This desirability results in some astonishing sales figures. Take the top end of Picasso’s market. In November, Femme à la montre (1932) became the most expensive work sold under the hammer this year, going for $139.3 million at Sotheby’s. This price might represent a lofty summit, but further investigation using the Artsy Price Database shows that even the 100th-most expensive Picasso work sold at auction this year commanded a hefty price tag of $174,585. This year, in fact, some 672 works were sold by Picasso at auction for a combined sum of $556.3 million.
Hommage à Bacchus, 1960
But recent years under the hammer for the artist have marked a consistent decline in the number of lots. This is clear from preceding years’ data for his market: In 2022, 1,199 works by the artist were sold for a combined sum of $492.8 million; in 2021, 1,359 works sold for $645.67 million; and in the pre-pandemic year of 2019, 1,722 works sold for $333 million. Going even further back to 2015, the year that Picasso set a new auction record (for Les femmes d’Alger (Version ‘O’), 1955, which sold for $179.4 million), 2,924 works by the artist were sold at auction houses for a staggering combined price of $705.1 million.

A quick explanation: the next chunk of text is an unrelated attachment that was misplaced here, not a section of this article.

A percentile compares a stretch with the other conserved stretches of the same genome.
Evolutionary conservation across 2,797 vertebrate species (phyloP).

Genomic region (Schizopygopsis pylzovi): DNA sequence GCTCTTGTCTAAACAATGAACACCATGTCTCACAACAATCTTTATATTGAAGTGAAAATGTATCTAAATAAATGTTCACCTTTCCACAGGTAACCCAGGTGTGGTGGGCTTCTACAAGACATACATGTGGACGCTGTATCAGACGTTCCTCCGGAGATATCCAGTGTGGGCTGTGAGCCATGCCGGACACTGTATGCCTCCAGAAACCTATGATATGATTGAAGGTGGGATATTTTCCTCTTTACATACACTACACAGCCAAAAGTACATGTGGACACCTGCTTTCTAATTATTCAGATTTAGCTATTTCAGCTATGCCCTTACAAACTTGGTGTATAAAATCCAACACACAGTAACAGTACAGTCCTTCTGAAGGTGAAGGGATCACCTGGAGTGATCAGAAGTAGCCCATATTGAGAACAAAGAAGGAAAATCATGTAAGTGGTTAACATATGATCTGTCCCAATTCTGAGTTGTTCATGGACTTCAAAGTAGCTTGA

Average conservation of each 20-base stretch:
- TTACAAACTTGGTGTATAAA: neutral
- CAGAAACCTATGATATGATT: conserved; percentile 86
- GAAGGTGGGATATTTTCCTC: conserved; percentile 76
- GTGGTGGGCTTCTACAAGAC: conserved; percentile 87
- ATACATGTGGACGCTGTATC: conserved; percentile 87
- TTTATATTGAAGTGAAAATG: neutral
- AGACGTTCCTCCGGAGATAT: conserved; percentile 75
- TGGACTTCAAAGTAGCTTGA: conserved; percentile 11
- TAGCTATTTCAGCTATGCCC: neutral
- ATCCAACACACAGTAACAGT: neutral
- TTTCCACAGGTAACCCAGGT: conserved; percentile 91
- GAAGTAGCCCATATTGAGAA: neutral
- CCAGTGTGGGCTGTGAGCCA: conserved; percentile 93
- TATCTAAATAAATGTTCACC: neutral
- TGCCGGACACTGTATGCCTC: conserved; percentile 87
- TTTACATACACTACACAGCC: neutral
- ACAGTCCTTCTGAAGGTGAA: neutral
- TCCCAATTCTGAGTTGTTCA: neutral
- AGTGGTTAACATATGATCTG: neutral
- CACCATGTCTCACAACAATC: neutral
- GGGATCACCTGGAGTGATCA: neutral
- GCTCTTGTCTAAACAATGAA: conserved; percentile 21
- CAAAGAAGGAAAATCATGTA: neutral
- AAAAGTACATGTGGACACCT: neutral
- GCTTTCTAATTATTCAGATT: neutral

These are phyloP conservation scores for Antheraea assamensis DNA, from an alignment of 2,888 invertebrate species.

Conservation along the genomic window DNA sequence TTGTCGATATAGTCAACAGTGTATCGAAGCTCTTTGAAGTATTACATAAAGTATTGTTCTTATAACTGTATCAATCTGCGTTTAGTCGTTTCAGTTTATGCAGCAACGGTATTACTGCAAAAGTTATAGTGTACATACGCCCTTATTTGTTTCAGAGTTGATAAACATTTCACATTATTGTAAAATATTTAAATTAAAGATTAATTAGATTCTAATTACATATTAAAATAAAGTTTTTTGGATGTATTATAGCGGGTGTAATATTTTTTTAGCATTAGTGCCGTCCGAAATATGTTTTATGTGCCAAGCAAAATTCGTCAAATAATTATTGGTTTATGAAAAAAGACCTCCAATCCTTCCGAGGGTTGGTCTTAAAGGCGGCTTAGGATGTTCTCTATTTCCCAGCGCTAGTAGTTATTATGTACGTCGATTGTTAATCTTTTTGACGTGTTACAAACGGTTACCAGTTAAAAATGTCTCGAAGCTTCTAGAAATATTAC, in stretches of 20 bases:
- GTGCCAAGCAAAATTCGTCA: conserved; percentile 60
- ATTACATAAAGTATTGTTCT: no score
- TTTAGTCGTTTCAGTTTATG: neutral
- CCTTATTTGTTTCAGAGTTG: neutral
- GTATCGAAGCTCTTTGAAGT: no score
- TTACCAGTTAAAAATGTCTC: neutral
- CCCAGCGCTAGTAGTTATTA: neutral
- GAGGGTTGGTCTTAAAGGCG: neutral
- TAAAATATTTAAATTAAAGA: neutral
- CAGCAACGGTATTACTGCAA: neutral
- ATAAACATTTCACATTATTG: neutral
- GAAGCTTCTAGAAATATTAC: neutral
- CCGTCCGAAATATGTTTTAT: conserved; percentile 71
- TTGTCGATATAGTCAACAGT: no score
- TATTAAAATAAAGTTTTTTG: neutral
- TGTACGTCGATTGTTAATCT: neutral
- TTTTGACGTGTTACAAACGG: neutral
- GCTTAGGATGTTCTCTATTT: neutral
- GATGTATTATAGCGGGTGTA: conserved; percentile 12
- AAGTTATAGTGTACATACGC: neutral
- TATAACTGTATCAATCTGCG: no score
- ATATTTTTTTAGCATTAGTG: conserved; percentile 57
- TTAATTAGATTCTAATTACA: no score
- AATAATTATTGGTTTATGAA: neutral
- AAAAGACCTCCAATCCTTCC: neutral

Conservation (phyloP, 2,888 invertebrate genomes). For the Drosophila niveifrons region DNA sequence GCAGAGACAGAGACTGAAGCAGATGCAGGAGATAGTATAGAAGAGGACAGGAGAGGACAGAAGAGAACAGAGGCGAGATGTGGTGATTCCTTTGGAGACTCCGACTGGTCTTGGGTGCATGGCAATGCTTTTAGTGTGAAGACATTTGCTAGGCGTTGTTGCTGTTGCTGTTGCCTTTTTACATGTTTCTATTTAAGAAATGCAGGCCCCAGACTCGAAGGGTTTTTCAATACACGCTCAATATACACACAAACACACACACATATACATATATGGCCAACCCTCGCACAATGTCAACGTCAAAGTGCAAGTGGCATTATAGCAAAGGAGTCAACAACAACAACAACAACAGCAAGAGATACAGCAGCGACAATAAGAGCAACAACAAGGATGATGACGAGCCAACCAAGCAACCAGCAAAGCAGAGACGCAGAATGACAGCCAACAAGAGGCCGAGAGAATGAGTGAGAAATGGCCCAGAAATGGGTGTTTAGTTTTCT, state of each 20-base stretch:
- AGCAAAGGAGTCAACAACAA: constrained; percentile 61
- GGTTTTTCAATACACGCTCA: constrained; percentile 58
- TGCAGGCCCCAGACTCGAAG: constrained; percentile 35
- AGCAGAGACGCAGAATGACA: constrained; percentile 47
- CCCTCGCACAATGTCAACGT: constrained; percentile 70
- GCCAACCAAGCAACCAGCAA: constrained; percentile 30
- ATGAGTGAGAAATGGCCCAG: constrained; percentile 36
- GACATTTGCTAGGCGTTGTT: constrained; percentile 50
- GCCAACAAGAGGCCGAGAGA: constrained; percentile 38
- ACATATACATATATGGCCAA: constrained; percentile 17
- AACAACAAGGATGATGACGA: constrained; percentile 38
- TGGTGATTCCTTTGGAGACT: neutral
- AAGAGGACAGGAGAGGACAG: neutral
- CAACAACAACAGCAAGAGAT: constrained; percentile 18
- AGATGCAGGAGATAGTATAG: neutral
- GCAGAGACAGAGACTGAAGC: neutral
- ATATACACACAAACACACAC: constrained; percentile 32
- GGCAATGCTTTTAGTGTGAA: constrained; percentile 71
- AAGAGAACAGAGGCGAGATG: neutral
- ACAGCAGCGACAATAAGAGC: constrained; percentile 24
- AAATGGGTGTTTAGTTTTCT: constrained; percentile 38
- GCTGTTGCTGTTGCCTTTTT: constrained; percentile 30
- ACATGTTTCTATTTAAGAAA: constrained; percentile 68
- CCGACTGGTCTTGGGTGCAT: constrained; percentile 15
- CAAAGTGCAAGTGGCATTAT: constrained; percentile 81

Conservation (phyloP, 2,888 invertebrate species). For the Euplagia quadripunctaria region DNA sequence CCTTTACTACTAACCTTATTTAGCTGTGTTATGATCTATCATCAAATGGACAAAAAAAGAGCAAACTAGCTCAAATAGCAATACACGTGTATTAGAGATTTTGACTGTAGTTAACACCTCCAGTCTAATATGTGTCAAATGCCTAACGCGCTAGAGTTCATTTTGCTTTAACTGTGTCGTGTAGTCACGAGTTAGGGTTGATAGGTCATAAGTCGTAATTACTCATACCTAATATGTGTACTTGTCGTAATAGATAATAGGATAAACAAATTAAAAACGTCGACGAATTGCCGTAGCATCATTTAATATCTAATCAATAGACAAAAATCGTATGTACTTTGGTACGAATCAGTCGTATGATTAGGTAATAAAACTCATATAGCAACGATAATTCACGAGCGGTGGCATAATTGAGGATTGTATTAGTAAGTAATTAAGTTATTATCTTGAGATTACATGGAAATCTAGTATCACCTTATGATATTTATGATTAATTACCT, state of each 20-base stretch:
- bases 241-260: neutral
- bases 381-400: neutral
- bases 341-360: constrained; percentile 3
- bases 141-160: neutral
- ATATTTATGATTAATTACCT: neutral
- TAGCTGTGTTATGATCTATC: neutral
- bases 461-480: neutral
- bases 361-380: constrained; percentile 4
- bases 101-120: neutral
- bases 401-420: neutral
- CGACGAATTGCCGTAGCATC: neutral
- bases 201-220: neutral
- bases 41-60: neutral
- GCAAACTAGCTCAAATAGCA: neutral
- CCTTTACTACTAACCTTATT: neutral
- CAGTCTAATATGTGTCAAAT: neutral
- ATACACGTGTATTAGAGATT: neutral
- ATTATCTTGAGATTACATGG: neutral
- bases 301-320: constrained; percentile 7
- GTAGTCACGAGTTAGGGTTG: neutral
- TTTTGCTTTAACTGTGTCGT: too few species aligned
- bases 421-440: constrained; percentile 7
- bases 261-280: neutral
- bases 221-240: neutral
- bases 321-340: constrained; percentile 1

This tells us two things: Picasso inventory is becoming more limited in the auction world, and buying a Picasso work under the hammer is more expensive than it used to be. The median price for a work at auction is higher ($13,970 in 2023, compared to $9,569 in that milestone year of 2015). One reason for this is that collectors who buy works by the artist clearly don’t like letting go of them.
“Though still probably the most transacted artist, with the rise of new high-net-worth collectors in the market, museums, and private foundations burgeoning globally, works by Picasso are entering collections and not coming out,” said de La Bruyère. “As such, there is more demand than the existing, limited supply for strong works by the sought-after artist, and so prices rise.”
Increased demand is also taking place against the backdrop of increased diversity in Picasso collectors. Christie’s in 2022 saw a remarkable 34% increase in the number of millennials buying and bidding on Picasso works compared to 2019. The auction houses also noted a broader geographic range, with 50% of buyers and bidders from the Americas, 40% from EMEA (Europe, the Middle East, and Africa), and 10% from APAC (Asia and Pacific).
“The continuing evolution of his market is something to be celebrated, and reflects a blend of seasoned collectors and a growing influx of newer enthusiasts,” said Michelle McMullan, co-head of Christie’s 20th-/21st-century London evening sale. “The market for Picasso remains strong. Buyers are actively engaged in the Picasso market at all levels.”